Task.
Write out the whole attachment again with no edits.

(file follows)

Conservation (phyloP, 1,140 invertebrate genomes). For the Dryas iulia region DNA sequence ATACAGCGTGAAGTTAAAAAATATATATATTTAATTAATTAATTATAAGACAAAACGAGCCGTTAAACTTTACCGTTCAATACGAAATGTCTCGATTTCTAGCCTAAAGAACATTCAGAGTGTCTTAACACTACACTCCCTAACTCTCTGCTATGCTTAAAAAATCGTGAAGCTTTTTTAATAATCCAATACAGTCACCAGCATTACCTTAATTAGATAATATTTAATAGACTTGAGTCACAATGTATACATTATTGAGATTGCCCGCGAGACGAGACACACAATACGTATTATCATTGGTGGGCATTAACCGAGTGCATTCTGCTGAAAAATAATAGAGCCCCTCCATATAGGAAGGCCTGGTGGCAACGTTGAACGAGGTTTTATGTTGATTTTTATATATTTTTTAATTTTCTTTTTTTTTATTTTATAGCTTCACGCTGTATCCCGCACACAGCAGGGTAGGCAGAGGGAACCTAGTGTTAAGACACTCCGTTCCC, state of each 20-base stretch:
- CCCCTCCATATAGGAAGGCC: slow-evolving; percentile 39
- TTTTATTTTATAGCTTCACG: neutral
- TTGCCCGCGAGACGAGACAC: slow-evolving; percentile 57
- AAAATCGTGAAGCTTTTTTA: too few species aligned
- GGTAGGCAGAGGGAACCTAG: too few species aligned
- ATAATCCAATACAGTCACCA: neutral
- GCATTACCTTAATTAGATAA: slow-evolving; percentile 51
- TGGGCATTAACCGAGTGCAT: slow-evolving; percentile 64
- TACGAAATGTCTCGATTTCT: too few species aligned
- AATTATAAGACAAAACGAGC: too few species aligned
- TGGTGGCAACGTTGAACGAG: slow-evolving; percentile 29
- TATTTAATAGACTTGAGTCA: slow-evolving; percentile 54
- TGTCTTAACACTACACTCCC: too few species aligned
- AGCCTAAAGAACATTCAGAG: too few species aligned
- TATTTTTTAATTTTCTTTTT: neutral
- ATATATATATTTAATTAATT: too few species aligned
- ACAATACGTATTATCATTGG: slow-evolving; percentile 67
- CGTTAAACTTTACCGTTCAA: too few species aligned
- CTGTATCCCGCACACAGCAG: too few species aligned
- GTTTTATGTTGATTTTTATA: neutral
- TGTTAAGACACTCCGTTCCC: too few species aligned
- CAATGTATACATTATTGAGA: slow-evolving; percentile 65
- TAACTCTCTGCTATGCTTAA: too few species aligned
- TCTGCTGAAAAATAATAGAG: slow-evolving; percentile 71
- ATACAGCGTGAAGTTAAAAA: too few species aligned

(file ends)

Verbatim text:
Conservation (phyloP, 1,140 invertebrate genomes). For the Dryas iulia region DNA sequence ATACAGCGTGAAGTTAAAAAATATATATATTTAATTAATTAATTATAAGACAAAACGAGCCGTTAAACTTTACCGTTCAATACGAAATGTCTCGATTTCTAGCCTAAAGAACATTCAGAGTGTCTTAACACTACACTCCCTAACTCTCTGCTATGCTTAAAAAATCGTGAAGCTTTTTTAATAATCCAATACAGTCACCAGCATTACCTTAATTAGATAATATTTAATAGACTTGAGTCACAATGTATACATTATTGAGATTGCCCGCGAGACGAGACACACAATACGTATTATCATTGGTGGGCATTAACCGAGTGCATTCTGCTGAAAAATAATAGAGCCCCTCCATATAGGAAGGCCTGGTGGCAACGTTGAACGAGGTTTTATGTTGATTTTTATATATTTTTTAATTTTCTTTTTTTTTATTTTATAGCTTCACGCTGTATCCCGCACACAGCAGGGTAGGCAGAGGGAACCTAGTGTTAAGACACTCCGTTCCC, state of each 20-base stretch:
- CCCCTCCATATAGGAAGGCC: slow-evolving; percentile 39
- TTTTATTTTATAGCTTCACG: neutral
- TTGCCCGCGAGACGAGACAC: slow-evolving; percentile 57
- AAAATCGTGAAGCTTTTTTA: too few species aligned
- GGTAGGCAGAGGGAACCTAG: too few species aligned
- ATAATCCAATACAGTCACCA: neutral
- GCATTACCTTAATTAGATAA: slow-evolving; percentile 51
- TGGGCATTAACCGAGTGCAT: slow-evolving; percentile 64
- TACGAAATGTCTCGATTTCT: too few species aligned
- AATTATAAGACAAAACGAGC: too few species aligned
- TGGTGGCAACGTTGAACGAG: slow-evolving; percentile 29
- TATTTAATAGACTTGAGTCA: slow-evolving; percentile 54
- TGTCTTAACACTACACTCCC: too few species aligned
- AGCCTAAAGAACATTCAGAG: too few species aligned
- TATTTTTTAATTTTCTTTTT: neutral
- ATATATATATTTAATTAATT: too few species aligned
- ACAATACGTATTATCATTGG: slow-evolving; percentile 67
- CGTTAAACTTTACCGTTCAA: too few species aligned
- CTGTATCCCGCACACAGCAG: too few species aligned
- GTTTTATGTTGATTTTTATA: neutral
- TGTTAAGACACTCCGTTCCC: too few species aligned
- CAATGTATACATTATTGAGA: slow-evolving; percentile 65
- TAACTCTCTGCTATGCTTAA: too few species aligned
- TCTGCTGAAAAATAATAGAG: slow-evolving; percentile 71
- ATACAGCGTGAAGTTAAAAA: too few species aligned